Android Police

Articles Tagged:

android development

12 articles
...

[Update: Winners] 10 Chances To Win One Of Six Different Android Development Books From Packt Publishing And Android Police

As much as we all love to live in a digital world, there's just no replacing books. Sure, ebooks are good - but there's something awesome about having a physical copy and flipping through the pages. That's especially true if you're already using your computer for something else - you know, like work. Let me give an example.

Let's say you're a developer, and you're working on...something. You're having issues squashing a bug or getting a specific feature to work the way you want.

Read More
...

Google Is Working On A High Performance, Java-Free App Framework For Android Based On Dart

Most of the standard (non-game) Android apps we use today are created with Java. Alternatives are available, like Apache Cordova and Mono for Android, but there's no doubt that Java is the only true first-class citizen. However, a team at Google is now working on a new cross-platform alternative called Sky, and it's able to deliver 120 FPS out of the box.

Sky is based on Dart, a custom web scripting language that emerged from Chrome's V8 development team.

Read More
...

Microsoft Releases Updated Visual Studio Emulator for Android With New Device Profiles And Wi-Fi Simulation

Microsoft is in the midst of its annual Build conference. This is sort of like Google I/O or WWDC, but with fewer online viewers. Wednesday's keynote presentation was filled with announcements about Windows 10, the Microsoft Edge browser, an augmented reality headset, and quite a bit more. One product failed to earn stage time: the Visual Studio Emulator for Android, but developers may find renewed interest since the latest version is showing maturity as it expands through the addition of Device Profiles and a number of other recent enhancements.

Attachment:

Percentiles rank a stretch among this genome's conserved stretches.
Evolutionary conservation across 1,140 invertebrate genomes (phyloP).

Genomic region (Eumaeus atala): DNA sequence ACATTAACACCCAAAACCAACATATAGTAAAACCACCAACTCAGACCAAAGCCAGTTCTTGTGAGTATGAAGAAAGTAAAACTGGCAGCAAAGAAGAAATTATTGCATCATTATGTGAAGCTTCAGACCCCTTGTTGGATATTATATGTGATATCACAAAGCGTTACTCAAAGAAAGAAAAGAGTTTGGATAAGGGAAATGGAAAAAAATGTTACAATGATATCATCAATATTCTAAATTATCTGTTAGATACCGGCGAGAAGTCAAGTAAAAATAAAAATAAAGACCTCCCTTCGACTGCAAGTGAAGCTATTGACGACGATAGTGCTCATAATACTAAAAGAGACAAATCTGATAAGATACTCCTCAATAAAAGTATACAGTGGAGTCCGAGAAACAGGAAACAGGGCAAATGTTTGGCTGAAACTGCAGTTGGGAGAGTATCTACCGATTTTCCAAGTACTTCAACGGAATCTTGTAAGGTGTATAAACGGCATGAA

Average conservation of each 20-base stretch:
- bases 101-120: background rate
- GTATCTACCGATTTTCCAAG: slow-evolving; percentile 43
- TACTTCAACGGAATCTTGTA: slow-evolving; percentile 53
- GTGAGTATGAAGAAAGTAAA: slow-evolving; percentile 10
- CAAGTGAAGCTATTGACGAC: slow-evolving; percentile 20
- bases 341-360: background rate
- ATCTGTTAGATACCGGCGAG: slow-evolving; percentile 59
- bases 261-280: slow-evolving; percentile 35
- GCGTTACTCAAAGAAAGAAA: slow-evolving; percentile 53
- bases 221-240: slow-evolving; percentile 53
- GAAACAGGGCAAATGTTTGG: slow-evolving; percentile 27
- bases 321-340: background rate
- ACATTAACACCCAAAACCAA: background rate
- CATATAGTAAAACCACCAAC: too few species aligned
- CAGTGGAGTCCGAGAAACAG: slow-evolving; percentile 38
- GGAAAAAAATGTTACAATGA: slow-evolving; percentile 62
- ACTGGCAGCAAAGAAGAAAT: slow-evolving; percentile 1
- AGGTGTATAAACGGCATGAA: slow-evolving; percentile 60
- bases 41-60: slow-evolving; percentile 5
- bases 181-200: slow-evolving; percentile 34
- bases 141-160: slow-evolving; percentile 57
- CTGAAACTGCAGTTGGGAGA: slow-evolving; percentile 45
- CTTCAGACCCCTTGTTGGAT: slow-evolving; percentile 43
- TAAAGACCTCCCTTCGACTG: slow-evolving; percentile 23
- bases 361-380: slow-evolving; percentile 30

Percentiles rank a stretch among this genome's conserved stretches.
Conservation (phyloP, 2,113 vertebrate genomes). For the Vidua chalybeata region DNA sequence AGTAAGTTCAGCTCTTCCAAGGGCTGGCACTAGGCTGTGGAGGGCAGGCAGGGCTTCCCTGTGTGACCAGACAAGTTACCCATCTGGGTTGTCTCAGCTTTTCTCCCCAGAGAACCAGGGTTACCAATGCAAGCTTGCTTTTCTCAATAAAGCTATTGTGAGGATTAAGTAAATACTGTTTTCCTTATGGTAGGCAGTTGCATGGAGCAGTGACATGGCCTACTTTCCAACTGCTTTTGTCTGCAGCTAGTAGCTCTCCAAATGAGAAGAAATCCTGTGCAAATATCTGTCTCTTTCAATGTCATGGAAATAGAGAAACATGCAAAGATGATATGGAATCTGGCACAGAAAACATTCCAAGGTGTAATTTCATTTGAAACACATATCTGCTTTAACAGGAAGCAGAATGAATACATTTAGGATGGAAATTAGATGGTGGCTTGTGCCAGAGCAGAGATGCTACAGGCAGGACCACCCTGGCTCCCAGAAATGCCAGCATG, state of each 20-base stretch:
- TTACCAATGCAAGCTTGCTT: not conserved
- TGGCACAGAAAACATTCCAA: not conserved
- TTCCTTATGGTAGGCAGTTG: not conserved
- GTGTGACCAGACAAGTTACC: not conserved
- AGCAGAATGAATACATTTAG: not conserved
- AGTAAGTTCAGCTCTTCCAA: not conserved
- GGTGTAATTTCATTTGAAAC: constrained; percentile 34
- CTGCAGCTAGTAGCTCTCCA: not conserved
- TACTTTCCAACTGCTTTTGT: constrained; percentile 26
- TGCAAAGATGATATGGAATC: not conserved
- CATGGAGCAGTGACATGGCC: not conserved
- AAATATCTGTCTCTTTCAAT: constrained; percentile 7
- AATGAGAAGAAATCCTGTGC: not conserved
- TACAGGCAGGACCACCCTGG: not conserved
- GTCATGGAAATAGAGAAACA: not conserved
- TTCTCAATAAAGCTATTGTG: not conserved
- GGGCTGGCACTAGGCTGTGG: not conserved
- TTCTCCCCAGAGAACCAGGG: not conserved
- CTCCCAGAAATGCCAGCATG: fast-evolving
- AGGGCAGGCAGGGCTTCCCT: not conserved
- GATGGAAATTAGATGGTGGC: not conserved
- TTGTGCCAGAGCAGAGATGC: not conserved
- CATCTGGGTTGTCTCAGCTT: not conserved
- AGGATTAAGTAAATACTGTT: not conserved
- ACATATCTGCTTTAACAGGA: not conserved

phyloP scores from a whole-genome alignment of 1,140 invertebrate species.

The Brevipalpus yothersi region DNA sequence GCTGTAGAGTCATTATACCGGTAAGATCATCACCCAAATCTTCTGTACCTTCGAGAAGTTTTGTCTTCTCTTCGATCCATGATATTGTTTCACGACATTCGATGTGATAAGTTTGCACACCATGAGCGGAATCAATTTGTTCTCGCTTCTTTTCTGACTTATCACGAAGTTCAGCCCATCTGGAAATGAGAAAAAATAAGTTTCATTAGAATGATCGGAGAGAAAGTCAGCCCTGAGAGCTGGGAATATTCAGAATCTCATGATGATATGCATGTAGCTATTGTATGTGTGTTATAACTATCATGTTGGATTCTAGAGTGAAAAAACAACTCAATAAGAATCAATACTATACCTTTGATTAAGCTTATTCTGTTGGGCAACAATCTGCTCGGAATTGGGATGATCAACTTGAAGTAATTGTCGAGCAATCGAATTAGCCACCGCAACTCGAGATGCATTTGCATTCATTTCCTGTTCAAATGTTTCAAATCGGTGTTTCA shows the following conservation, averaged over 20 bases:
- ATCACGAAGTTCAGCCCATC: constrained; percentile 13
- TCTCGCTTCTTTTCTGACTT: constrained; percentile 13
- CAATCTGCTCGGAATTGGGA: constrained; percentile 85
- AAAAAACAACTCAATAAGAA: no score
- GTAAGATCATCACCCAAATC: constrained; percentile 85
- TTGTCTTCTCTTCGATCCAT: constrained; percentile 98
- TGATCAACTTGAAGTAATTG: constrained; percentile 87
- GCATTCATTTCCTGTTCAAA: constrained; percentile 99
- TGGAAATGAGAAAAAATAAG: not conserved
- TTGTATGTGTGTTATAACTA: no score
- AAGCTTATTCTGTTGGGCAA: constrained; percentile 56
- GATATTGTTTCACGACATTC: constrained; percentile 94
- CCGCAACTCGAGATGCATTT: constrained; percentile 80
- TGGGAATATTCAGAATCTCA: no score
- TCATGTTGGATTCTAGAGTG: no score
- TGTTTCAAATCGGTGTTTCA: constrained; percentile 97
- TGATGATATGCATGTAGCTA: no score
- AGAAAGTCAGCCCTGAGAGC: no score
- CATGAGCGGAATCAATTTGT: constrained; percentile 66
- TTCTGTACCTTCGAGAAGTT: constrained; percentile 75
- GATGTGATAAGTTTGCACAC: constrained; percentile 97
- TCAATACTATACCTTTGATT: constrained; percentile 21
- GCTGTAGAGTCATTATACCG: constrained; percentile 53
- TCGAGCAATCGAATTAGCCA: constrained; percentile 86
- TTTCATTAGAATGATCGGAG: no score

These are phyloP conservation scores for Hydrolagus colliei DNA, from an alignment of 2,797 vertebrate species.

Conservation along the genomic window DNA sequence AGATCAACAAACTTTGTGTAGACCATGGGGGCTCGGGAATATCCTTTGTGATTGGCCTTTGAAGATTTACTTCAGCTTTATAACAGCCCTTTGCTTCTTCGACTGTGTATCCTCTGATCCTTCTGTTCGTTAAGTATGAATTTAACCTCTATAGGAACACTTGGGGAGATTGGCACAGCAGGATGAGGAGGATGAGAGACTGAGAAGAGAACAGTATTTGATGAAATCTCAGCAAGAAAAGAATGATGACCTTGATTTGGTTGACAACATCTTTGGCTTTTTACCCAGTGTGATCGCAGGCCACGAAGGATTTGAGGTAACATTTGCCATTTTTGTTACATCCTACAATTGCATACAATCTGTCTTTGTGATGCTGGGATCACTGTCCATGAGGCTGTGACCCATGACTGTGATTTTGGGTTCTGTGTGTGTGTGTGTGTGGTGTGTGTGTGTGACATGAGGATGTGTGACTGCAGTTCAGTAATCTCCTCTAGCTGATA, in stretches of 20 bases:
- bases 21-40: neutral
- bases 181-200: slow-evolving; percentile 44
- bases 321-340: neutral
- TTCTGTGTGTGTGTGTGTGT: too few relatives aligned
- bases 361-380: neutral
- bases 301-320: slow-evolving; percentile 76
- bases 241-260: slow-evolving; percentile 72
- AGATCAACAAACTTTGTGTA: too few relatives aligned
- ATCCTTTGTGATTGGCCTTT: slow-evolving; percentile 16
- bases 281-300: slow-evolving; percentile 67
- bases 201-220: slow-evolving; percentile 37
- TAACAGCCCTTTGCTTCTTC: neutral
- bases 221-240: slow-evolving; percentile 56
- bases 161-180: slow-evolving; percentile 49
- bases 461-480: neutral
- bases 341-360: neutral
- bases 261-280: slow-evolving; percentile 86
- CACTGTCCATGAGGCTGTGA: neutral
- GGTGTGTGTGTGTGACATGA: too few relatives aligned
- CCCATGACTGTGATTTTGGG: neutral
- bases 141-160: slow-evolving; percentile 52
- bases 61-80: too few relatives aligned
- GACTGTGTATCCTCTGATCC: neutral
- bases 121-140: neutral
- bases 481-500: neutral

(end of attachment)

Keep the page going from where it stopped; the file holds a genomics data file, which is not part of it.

Read More
...

[For Developers] Android-Libs.Com Curates And Lists Hundreds Of Libraries, Tools, And Resources For Android Development

 

Android developers gain a lot of advantages from working on a platform with a wide variety of libraries, open source projects, and other resources to help get their work to the finish line. Unfortunately, if a problem can’t be solved by checking out the SDK samples or reading a few dozen StackOverflow questions, it can be pretty hard to find good alternatives when they are most needed. Before giving up on the tricky problems, or possibly before attempting them, check out Android-Libs.com – a registry of open source code, libraries, handy websites, utilities, and other tools that may be useful to Android developers of all types.

Read More
...

[Deal Alert] Packt's Full Catalog Of Android Development-Related eBooks (And Other Topics) Are Currently Just $5 Apiece

I'm no Android developer, but I figure if I wanted to get started, I'd check out some videos and pick up a couple of books. That leads to the obvious question: where are these things? Packt, a publisher of both eBooks and good old-fashioned print ones, is currently offering its full catalog of development-oriented works for $5 each (in digital format only). It's also offering a few videos at the same price.